One of my favourite, and also the least successful, ideas in online recruiting has been the referral bonus system.
Almost 50% of hires are referrals (65% according to CareerXroads’ recent 10th Annual Sources of Hires Report).
This was true a century ago, it’s true today, and it will probably be true a century from now. “Word-of-mouth” advertising, implied endorsement, and the resulting social pressure to perform in the workplace and not let your peers down, all combine to make referrals a very effective means for staffing any company.
While most companies have an internal system for handling employee and internal referrals, the thinking goes, wouldn’t it be so much more powerful to tap into the broader networks of contacts that we all have and reward them when we hire somebody?
As a result, entrepreneurs in the internet recruiting marketplace periodically strike upon the idea of building a third-party referral marketplace – a way to reward anybody who suggests a new employee to a company with a big payment, thereby encouraging lots of effective referrals.
The reason the idea is so attractive is that by putting $5,000 or $10,000 bounty on the table for a hire, it is imagined that an army of referrers will be put to work on the hiring company’s behalf. And as the company only pays when it hires, the thinking continues, there’s no cost and no risk to them.
When I first came across the idea, I, too, was a big fan. I imagined it would work really well in cases where a third party had very good knowledge of the capabilities of a group of potential employees – say, for example, a graduate student teaching assistant in computer science, or a Meetup organiser of brand marketing experts. She could make referrals to a number of companies of her students / members and make a tidy sum when the magic happened and a connection was made.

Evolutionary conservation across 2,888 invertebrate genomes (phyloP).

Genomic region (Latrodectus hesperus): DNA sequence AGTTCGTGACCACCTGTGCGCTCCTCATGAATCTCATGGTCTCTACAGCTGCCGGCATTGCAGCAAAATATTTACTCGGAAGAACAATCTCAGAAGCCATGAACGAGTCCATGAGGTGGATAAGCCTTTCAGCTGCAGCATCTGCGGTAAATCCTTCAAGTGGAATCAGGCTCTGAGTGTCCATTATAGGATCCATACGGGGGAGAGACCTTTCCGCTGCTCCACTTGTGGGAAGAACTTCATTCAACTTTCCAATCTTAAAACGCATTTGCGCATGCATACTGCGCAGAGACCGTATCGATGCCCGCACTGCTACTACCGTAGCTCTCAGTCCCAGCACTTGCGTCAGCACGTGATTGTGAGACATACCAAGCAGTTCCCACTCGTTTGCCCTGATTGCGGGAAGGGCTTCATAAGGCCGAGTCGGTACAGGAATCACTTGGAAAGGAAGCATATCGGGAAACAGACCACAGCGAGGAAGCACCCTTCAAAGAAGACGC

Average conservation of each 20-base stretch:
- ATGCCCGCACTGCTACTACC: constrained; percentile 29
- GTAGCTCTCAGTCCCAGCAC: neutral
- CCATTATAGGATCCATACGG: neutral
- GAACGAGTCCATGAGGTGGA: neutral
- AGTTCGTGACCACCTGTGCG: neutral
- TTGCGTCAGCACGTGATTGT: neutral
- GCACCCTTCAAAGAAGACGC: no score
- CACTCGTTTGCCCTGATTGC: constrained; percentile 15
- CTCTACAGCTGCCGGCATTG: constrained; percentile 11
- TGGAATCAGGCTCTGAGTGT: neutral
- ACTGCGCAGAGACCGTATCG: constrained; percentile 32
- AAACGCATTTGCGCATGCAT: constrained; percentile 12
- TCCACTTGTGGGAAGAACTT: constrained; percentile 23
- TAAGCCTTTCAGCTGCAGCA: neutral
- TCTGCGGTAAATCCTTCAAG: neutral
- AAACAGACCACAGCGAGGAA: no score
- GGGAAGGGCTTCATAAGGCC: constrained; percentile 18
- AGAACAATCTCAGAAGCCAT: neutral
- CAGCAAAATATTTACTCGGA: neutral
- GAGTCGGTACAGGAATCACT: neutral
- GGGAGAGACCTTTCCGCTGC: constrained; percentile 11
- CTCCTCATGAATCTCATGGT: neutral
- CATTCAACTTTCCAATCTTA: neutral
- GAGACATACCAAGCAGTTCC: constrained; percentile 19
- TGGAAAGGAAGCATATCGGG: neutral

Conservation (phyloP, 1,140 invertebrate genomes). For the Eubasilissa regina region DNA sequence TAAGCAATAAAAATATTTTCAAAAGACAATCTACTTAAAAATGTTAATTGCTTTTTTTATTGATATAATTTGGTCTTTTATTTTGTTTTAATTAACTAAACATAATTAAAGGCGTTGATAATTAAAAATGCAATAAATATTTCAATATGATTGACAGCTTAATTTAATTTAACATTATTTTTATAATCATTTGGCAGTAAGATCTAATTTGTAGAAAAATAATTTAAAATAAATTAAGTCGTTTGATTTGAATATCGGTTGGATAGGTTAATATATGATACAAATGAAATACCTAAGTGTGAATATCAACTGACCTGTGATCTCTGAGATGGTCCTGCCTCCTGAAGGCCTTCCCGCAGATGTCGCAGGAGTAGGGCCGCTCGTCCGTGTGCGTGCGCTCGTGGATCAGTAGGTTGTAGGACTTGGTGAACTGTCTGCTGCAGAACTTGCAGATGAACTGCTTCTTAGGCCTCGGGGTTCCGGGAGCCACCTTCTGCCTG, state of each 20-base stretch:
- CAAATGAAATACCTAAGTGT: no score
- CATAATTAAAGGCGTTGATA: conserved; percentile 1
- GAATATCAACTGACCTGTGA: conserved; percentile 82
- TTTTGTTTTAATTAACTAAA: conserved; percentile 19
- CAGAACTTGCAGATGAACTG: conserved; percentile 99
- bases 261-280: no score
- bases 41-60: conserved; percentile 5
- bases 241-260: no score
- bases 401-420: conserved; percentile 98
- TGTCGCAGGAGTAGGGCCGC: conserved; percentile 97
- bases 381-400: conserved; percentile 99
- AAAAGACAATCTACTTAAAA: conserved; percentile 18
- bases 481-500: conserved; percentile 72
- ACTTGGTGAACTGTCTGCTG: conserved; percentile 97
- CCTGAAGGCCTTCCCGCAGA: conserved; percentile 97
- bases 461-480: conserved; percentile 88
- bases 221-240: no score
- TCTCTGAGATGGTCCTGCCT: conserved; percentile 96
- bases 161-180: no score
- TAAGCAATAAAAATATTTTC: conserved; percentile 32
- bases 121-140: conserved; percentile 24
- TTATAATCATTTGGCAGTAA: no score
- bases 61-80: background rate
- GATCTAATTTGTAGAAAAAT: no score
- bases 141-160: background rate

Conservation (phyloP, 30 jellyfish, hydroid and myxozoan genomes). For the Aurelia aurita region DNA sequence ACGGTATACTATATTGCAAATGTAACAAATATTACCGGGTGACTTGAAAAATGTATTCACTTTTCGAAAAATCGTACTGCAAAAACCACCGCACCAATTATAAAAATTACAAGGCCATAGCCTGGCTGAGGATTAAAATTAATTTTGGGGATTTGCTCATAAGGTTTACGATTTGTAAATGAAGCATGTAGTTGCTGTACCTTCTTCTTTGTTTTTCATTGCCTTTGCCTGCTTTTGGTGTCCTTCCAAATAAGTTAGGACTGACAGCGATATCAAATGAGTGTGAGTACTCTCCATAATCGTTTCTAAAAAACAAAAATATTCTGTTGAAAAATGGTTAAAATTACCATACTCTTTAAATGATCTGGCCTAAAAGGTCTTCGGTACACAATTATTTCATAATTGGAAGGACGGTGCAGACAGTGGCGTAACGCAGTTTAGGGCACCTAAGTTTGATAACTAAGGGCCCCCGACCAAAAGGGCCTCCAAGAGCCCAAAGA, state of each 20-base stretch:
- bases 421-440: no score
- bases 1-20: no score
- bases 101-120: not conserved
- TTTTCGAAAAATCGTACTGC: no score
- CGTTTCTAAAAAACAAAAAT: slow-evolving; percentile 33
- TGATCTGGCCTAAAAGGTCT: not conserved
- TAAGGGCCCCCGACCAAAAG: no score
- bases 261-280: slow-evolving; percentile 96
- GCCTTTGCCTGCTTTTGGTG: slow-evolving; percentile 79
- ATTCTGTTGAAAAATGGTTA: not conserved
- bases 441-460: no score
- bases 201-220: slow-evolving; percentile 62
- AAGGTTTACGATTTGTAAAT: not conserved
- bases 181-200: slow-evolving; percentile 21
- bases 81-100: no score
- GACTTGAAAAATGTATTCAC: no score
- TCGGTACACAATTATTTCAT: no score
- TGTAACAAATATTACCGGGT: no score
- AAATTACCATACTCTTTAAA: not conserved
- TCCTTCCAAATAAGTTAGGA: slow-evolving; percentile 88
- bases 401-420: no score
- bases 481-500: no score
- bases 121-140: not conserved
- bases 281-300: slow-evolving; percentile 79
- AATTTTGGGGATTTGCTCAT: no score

Alas, it doesn’t work this way in practice.
A typical recruiter can make 24 placements in a year. This number ranges from one to 10 dozen, depending on the level of effort, difficulty of the position, frequency of the position, etc., but let’s use 24 for now.
That means a typical placement requires two weeks full-time work – sourcing candidates, calling them, qualifying them, setting up appointments with the hiring manager, doing follow up debriefings, negotiating offers, and closing. All of those activities really add up.
Providing the name of a potential hire is useful, but represents just a fraction of the overall workload. So from a company’s standpoint, the correct referral bonus to offer for a name is far lower than $5,000. Further, managing these suggestions, which would vary in quality across referrers, would take time and money on the company’s part.
From the referrer’s standpoint, the small number of times a placement occurs from this type of recommendation system – perhaps 1 in 1,000, means that, on average, the typical referrer will earn zero dollars for his efforts, thereby making word-of-mouth work against the system.
So while it’s a brilliant idea that always sounds good on paper, and has been implemented by some of the smartest people to enter the online recruiting business, the economics of the third-party referral system make it a business model that does not work.
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